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SULFUR MUSTARD : Blister Agent

CAS #: 505-60-2

RTECS #: WQ0900000

UN #: 2810 (Guide 153)

Common Names:

  • HD (distilled sulfur mustard)
  • Mustard
  • Mustard gas
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Agent Characteristics

  • APPEARANCE: Oily liquid ranging in color from colorless to yellow or brown. Also can be a colorless vapor.
  • DESCRIPTION: Sulfur mustard (military designation HD or H) is a blister agent (vesicant) that causes severe, delayed burns to the eyes, skin, and respiratory tract. Sulfur mustard damages cells within minutes of contact; however, the onset of pain and other health effects is delayed until hours after exposure. Large exposures to sulfur mustard may be fatal. Sulfur mustard is also an alkylating agent that damages the cells within the bone marrow that are necessary for making blood cells; this affects the body's immune system. Finally, sulfur mustard also affects a part of the nervous system responsible for everyday bodily function, causing "cholinergic toxicity," marked by excessive saliva, tears and urine; gastrointestinal (GI) cramping and diarrhea; vomiting (emesis); and constricted or pinpoint pupils (miosis). Sulfur mustard has been used as a chemical warfare agent to cause delayed casualties. It has an odor of garlic, onion, horseradish, or mustard. However, odor is not a reliable indicator of sulfur mustard and should not be depended on to warn of sulfur mustard exposure.
  • METHODS OF DISSEMINATION:
    • Indoor Air: Sulfur mustard can be released into indoor air as a liquid spray (aerosol) or as a vapor.
    • Water: Sulfur mustard liquid can contaminate water.
    • Food: Sulfur mustard liquid can contaminate food.
    • Outdoor Air: Sulfur mustard can be released into outdoor air as a liquid spray (aerosol) or as a vapor.
    • Agricultural: If sulfur mustard is released into the air as a liquid spray (aerosol), it has the potential to contaminate agricultural products. If sulfur mustard is released as a vapor, it is highly unlikely to contaminate agricultural products.
  • ROUTES OF EXPOSURE: Sulfur mustard can be absorbed into the body by inhalation, ingestion, skin contact, and eye contact. Inhalation is an important route of exposure. Ingestion is an uncommon route of exposure. Warm, moist areas with thin skin, the moist linings of body passages and cavities (mucous membranes), and perspiration-covered skin are more sensitive to the blistering (vesicant) effects of sulfur mustard.
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Personal Protective Equipment

  • GENERAL INFORMATION: First Responders should use a NIOSH-certified Chemical, Biological, Radiological, Nuclear (CBRN) Self Contained Breathing Apparatus (SCBA) with a Level A protective suit when entering an area with an unknown contaminant or when entering an area where the concentration of the contaminant is unknown. Level A protection should be used until monitoring results confirm the contaminant and the concentration of the contaminant.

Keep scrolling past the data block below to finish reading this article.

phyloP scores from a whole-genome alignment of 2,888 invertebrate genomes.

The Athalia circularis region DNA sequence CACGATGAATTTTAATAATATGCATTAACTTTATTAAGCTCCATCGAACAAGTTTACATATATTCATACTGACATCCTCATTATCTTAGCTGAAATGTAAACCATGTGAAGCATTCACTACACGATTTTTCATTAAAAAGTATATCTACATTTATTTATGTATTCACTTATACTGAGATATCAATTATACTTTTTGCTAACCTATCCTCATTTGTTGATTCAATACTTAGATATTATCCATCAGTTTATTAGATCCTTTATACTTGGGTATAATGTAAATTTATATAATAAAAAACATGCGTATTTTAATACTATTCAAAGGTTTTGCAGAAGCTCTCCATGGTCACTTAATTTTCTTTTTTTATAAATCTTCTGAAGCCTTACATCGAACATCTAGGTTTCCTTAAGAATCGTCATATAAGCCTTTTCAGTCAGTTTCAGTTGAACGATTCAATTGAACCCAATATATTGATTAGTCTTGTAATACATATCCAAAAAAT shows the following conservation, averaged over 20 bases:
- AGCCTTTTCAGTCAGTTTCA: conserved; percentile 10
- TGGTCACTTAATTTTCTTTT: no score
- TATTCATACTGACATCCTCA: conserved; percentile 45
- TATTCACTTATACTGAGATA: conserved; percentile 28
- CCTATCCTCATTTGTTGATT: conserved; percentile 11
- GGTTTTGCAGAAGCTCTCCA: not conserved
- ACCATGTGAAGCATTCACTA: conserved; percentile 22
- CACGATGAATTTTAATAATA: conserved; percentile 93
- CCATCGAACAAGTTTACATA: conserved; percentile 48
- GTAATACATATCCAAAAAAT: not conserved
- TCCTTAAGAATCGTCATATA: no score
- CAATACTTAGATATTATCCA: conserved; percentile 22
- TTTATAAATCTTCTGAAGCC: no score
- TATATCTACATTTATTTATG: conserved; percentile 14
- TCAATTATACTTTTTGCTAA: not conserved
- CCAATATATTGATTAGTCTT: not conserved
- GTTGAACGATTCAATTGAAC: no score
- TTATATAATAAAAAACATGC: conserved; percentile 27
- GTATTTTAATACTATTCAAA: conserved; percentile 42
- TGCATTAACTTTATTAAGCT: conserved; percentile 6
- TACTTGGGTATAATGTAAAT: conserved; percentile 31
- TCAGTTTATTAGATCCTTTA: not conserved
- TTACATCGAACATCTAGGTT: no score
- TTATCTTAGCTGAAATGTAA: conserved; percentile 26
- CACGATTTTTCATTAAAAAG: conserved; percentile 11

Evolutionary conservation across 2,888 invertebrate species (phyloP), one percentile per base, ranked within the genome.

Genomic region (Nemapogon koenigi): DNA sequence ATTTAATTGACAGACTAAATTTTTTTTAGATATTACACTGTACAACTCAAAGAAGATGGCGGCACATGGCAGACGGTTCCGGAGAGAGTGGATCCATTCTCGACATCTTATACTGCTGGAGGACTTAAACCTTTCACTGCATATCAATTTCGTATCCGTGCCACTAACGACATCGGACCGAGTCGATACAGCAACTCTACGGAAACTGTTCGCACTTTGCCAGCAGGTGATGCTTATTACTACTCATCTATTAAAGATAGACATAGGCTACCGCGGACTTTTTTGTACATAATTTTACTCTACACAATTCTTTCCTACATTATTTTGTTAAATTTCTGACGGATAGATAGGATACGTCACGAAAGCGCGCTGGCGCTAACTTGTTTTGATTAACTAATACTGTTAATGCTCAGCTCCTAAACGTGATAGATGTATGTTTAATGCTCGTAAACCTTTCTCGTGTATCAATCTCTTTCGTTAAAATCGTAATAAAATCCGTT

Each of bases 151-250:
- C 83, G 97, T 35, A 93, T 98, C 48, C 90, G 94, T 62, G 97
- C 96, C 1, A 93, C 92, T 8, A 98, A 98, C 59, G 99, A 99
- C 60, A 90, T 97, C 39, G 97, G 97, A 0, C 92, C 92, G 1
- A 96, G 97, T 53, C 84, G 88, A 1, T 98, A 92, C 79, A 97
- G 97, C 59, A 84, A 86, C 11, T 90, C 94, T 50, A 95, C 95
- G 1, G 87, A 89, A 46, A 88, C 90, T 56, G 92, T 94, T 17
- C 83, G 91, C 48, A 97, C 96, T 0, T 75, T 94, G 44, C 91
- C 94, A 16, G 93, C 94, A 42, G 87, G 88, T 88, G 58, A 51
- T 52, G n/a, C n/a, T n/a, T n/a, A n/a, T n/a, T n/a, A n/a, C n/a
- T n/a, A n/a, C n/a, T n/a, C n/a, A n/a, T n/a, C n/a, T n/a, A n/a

NOTE: Safe use of protective clothing and equipment requires specific skills developed through training and experience.
  • LEVEL A: (RED ZONE): Select when the greatest level of skin, respiratory, and eye protection is required. This is the maximum protection for workers in danger of exposure to unknown chemical hazards or levels above the IDLH or greater than the AEGL-2.
    • A NIOSH-certified CBRN full-face-piece SCBA operated in a pressure-demand mode or a pressure-demand supplied air hose respirator with an auxiliary escape bottle.
    • A Totally-Encapsulating Chemical Protective (TECP) suit that provides protection against CBRN agents.
    • Chemical-resistant gloves (outer).
    • Chemical-resistant gloves (inner).
    • Chemical-resistant boots with a steel toe and shank.
    • Coveralls, long underwear, and a hard hat worn under the TECP suit are optional items.
  • LEVEL B: (RED ZONE): Select when the highest level of respiratory protection is necessary but a lesser level of skin protection is required. This is the minimum protection for workers in danger of exposure to unknown chemical hazards or levels above the IDLH or greater than AEGL-2. It differs from Level A in that it incorporates a non-encapsulating, splash-protective, chemical-resistant splash suit that provides Level A protection against liquids but is not airtight.
    • A NIOSH-certified CBRN full-face-piece SCBA operated in a pressure-demand mode or a pressure-demand supplied air hose respirator with an auxiliary escape bottle.
    • A hooded chemical-resistant suit that provides protection against CBRN agents.
    • Chemical-resistant gloves (outer).
    • Chemical-resistant gloves (inner).
    • Chemical-resistant boots with a steel toe and shank.
    • Coveralls, long underwear, a hard hat worn under the chemical-resistant suit, and chemical-resistant disposable boot-covers worn over the chemical-resistant suit are optional items.